A memorial is seen outside of Edison Middle School for Navy Corpsman Maxton “Max” W. Soviak in Berlin Heights, Ohio ahead of a vigil for the fallen Navy Corpsman on August 29, 2021. (Photo by SETH HERALD/AFP via Getty Images)
UPDATED 6:02 PM PT – Wednesday, September 15, 2021
A pair of senators are proposing legislation to award the 13 service members killed in the Kabul terrorist attack with Congressional Gold Medals. Sens. Steve Daines (R-Mont.) and Elizabeth Warren (D-Mass.) introduced a bill on Wednesday, to give the fallen service members Congress’ highest honor in a bipartisan effort backed by 30 of their colleagues.
In separate statements, Daines and Warren both hailed the service members for their duty and sacrifice for the nation.
“Thirteen brave men and women gave the last full measure to protect Americans and our Afghan allies at a critical moment in our nation’s history. They are American heroes,” said Daines in a press release. Daines added that “it’s fitting that Congress commemorates their sacrifice in this moment with the Congressional Gold Medal,” referencing the end of the 20-years of combat in Afghanistan.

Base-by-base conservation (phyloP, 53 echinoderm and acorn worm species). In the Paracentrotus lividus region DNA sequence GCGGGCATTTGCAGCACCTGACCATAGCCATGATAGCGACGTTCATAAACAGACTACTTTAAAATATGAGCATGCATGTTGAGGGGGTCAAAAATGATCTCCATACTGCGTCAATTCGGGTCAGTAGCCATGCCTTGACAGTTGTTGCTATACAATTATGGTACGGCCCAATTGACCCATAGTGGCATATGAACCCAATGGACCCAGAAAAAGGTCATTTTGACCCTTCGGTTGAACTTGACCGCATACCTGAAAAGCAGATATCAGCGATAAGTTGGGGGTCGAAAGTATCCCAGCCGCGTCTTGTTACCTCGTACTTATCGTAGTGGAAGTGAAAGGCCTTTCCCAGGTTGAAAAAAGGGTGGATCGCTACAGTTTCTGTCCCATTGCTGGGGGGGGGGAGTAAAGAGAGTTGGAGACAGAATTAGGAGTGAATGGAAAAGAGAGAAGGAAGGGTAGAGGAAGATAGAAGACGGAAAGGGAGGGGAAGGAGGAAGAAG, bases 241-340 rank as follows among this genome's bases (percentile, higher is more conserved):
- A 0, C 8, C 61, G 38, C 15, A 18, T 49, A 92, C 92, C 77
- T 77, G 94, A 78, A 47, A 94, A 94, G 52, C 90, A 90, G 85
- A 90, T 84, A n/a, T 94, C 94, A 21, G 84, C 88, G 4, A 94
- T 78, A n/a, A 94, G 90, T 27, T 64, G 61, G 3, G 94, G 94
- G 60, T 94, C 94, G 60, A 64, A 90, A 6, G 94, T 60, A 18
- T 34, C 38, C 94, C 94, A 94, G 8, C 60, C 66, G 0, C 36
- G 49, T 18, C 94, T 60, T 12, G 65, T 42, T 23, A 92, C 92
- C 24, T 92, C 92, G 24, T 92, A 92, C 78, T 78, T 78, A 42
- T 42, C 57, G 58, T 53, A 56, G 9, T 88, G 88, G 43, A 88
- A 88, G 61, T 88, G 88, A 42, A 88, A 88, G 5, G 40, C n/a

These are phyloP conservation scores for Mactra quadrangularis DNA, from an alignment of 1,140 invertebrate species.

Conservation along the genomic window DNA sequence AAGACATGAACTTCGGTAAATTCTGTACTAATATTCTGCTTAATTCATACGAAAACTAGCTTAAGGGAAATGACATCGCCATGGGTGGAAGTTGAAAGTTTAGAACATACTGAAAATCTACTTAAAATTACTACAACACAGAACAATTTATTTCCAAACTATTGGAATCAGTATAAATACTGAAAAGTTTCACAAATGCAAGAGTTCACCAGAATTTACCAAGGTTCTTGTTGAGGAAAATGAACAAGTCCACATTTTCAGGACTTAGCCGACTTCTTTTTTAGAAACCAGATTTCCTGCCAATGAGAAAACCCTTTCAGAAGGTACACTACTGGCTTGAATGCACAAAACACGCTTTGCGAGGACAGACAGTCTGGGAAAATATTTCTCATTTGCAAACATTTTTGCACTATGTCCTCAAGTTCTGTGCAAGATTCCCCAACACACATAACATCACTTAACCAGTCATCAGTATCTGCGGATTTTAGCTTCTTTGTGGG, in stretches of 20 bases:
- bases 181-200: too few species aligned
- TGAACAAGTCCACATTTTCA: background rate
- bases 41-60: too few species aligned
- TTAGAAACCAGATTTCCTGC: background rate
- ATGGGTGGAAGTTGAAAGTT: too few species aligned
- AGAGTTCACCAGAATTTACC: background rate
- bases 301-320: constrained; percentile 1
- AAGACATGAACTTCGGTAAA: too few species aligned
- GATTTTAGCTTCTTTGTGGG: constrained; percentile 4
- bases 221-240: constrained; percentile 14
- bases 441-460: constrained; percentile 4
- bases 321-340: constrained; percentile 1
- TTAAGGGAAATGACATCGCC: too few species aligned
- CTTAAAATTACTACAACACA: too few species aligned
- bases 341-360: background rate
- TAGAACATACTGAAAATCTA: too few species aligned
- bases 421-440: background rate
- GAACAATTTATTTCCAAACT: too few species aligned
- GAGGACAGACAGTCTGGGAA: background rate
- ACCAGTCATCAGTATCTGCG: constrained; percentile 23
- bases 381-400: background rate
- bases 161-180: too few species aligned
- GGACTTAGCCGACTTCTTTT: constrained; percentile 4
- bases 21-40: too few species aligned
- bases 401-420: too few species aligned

A transfer case with the remains of Army Staff Sgt. Ryan C. Knauss, 23, of Corryton, Tennessee, are carried off of a military aircraft as Joe Biden attends the dignified transfer at Dover Air Force Base in Dover, Delaware, August, 29, 2021, one of the 13 members of the US military killed in Afghanistan last week. (Photo by SAUL LOEB/AFP via Getty Images)
“These individuals demonstrated incredible courage throughout their careers, and we owe it to them to pass legislation to recognize their heroic service with the Congressional Gold Medal,” said Warren. Meanwhile, a bill to honor the service members with Congressional Gold Medals has already been introduced in the House and has more than 150 cosponsors.